David Riley Peterson with his ceramic lobster boat.

Landing Gallery, 409 Main St. in Rockland is pleased to announce the opening of two solo shows, “POSTCARDS FROM HOME”, a solo exhibition of new oil paintings by Sarah Faragher and “PASSAGES: TIME & THE SEA”, a solo exhibit of twenty seven new ceramic boats by David Riley Peterson from May 24 – June 26.  The Artists’ Opening Reception will be held on Friday, June 3rd from 5-8 PM during Rockland’s first Friday art walk. FMI 207 239-1223 or

David Riley Peterson loves boats so much that he makes them in clay. His new solo exhibit has  twenty seven new ceramic boats. David is a graduate of the highly regarded Univ. of Fl. where he received his BFA in Ceramics/Sculpture. Many of his craft are some of Maine’s most iconic watercraft, such as the Dory or Pea-Pod. Other boats in the show of interest are several tug boats, a passenger ferry and the remains of old sunken ships.

“David grew up summering on Vinalhaven where his father was born. His Grandfather also lived on the island, across from the boat yard. Talk about a kid’s ultimate dreamland. The boats in this show will definitely make you smile or scratch your head says Dave. They always make me very happy”.

“Evening Radiance” oil/linen, 24” x 36” by Sarah Faragher

Sarah Faragher’s oil paintings of Maine are painted on location and are defined in an objective manner, using gradations of color, a light to dark value range and closely observed natural details which have her signature, American Realist, style.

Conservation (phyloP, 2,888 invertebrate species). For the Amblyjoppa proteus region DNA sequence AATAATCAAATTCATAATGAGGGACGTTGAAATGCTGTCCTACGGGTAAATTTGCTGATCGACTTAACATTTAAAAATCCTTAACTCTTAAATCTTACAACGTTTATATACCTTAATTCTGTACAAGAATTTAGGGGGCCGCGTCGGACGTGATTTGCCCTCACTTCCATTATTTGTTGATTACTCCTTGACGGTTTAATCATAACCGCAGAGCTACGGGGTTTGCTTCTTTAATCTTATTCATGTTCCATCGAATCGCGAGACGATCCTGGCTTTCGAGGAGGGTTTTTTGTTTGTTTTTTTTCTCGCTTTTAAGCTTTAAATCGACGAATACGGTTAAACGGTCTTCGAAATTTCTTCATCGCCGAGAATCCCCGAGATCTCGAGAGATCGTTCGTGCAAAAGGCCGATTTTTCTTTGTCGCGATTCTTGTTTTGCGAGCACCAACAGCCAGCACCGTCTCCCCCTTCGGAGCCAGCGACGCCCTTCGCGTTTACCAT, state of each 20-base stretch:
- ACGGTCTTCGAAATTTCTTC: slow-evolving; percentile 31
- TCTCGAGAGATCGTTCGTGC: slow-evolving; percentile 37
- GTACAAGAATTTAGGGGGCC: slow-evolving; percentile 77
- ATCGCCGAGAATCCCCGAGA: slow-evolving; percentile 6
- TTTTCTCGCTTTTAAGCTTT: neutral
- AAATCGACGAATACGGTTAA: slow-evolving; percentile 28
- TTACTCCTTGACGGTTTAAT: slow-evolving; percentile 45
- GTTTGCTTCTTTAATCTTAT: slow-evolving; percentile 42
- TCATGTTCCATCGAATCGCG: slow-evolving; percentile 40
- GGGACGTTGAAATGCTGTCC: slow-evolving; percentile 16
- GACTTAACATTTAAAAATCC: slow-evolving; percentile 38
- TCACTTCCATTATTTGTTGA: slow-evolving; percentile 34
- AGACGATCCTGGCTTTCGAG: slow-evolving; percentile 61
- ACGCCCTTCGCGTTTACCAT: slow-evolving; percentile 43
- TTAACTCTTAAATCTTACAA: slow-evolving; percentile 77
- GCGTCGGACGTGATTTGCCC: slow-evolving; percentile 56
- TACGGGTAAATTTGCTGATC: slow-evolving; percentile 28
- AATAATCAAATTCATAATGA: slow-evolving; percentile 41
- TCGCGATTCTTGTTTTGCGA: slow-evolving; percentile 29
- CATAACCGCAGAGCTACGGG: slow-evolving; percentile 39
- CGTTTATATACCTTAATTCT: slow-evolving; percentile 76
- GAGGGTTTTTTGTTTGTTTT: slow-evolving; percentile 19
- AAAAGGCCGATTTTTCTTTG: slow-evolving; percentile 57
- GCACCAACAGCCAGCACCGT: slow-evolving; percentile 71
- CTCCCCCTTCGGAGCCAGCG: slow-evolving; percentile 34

“I was born and raised on the coast of Maine, where there are pockets of glorious wildness that put everything else into perspective.  And that’s where I still live and work today.  I often think of my small paintings as postcards – brief messages from beautiful and difficult places – depicting noteworthy landscapes and ephemeral happenings.  Some of these landscapes I’m discovering now and some I’ve known all my life.  The latter encompass my earliest memories and remain of intense interest, in fact they only become more fascinating to me as the years pass.  They seem to exist outside of time, yet are simultaneously of the moment, now.  These are my home landscapes – home being a place of clarity and also of mystery, a real place and a dream, the view from my actual house and the metaphorical view, of an emotion, feeling, or memory.  I’ve been experimenting with the rectangular format, scaling the postcard up to a larger size, while attempting to retain the immediacy of the message.  Postcards, after all, often contain progress reports or statements of feeling, from a journey: messages about nature, history, longing, love, and comfort.  (Wish you were here.)  These are messages from where I live, wild plain places that get right down to the elemental nature of things – any old place, really, and at the same time, here.  Home.”  ~ Sarah Faragher

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